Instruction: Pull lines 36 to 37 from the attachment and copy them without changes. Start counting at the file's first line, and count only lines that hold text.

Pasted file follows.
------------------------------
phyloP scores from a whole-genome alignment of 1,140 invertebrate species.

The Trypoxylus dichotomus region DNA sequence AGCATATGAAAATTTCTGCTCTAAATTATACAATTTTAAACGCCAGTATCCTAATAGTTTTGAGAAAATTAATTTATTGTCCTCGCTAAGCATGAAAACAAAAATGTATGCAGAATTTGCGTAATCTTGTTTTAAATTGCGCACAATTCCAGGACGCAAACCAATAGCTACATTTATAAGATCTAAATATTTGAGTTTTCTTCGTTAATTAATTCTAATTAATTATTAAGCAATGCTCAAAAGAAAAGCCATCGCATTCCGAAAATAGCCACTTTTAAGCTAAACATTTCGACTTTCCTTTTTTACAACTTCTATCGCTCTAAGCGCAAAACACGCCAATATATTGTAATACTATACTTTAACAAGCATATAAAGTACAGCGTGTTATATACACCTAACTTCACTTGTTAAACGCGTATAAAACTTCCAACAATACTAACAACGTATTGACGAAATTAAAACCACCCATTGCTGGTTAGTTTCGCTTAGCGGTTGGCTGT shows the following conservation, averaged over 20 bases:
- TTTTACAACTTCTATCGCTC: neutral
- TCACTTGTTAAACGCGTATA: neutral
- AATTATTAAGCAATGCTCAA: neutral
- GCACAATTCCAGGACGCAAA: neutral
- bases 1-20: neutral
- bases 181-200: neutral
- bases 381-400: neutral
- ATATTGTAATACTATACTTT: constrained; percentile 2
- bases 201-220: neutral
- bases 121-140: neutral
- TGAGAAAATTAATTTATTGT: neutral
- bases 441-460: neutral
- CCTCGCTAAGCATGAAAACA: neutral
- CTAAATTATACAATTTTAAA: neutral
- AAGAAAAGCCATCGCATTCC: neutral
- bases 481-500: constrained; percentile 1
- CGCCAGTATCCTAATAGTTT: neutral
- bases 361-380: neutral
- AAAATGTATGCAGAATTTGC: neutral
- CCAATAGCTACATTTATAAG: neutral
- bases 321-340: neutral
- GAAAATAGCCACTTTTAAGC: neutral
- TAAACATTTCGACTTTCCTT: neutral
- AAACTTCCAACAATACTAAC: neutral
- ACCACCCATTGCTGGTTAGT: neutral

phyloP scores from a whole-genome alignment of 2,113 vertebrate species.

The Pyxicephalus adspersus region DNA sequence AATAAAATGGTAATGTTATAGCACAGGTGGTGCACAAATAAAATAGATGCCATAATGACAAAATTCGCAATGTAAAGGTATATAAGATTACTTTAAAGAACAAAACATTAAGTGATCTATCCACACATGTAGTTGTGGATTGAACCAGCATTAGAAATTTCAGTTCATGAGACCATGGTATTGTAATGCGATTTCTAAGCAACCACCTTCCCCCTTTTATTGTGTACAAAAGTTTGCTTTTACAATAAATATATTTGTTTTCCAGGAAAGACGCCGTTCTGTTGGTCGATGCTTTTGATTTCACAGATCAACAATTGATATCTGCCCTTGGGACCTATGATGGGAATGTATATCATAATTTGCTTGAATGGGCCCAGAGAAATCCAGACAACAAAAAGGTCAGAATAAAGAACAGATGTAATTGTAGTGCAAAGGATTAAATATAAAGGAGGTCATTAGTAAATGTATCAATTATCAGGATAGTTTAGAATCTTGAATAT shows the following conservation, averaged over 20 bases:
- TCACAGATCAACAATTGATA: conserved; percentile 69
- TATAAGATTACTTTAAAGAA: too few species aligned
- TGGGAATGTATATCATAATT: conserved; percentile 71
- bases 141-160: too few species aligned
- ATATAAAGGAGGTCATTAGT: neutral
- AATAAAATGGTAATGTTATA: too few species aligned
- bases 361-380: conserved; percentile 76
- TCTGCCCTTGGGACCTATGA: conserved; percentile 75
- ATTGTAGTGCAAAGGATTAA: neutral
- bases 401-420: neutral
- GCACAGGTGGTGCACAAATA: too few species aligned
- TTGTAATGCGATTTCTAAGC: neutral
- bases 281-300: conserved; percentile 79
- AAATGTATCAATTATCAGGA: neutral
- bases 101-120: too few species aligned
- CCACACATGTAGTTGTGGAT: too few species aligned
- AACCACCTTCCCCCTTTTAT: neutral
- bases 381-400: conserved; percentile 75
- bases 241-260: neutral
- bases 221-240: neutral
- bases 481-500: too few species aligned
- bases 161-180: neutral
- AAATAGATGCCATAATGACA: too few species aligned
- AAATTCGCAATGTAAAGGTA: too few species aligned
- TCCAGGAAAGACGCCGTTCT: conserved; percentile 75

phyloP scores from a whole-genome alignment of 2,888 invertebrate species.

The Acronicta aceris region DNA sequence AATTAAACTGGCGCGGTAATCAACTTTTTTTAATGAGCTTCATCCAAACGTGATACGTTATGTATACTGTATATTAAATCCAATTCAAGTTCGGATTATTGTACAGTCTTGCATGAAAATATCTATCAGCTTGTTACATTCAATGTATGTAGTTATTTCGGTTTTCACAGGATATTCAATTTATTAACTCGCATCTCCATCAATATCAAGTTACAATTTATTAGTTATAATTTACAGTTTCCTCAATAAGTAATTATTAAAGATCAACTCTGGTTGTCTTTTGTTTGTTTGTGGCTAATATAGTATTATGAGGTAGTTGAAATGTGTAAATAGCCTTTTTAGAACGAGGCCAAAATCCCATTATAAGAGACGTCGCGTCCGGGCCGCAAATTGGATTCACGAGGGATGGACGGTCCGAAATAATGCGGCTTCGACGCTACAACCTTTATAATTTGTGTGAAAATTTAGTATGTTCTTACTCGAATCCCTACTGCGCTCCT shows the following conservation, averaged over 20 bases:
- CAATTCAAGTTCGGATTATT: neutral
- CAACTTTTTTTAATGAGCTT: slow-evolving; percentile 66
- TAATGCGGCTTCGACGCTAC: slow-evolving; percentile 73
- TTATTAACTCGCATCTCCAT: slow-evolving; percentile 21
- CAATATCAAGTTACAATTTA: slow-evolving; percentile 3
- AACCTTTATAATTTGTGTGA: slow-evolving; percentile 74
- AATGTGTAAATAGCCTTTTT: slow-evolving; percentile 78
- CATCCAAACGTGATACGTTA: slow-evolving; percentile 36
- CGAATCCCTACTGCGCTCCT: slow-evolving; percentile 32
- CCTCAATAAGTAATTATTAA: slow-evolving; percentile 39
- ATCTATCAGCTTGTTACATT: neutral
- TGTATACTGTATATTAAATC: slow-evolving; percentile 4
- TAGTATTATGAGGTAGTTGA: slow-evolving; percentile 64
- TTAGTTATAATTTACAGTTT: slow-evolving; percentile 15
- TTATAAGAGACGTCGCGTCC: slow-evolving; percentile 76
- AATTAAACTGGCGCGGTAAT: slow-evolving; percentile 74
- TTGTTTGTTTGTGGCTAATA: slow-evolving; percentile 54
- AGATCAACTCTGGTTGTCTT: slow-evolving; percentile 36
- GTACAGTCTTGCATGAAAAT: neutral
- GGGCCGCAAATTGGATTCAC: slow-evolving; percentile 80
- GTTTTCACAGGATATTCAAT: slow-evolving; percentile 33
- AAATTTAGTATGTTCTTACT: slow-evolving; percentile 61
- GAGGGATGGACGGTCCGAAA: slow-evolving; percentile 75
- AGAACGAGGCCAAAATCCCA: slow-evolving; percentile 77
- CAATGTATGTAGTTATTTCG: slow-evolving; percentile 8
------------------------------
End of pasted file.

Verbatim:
- bases 361-380: conserved; percentile 76
- TCTGCCCTTGGGACCTATGA: conserved; percentile 75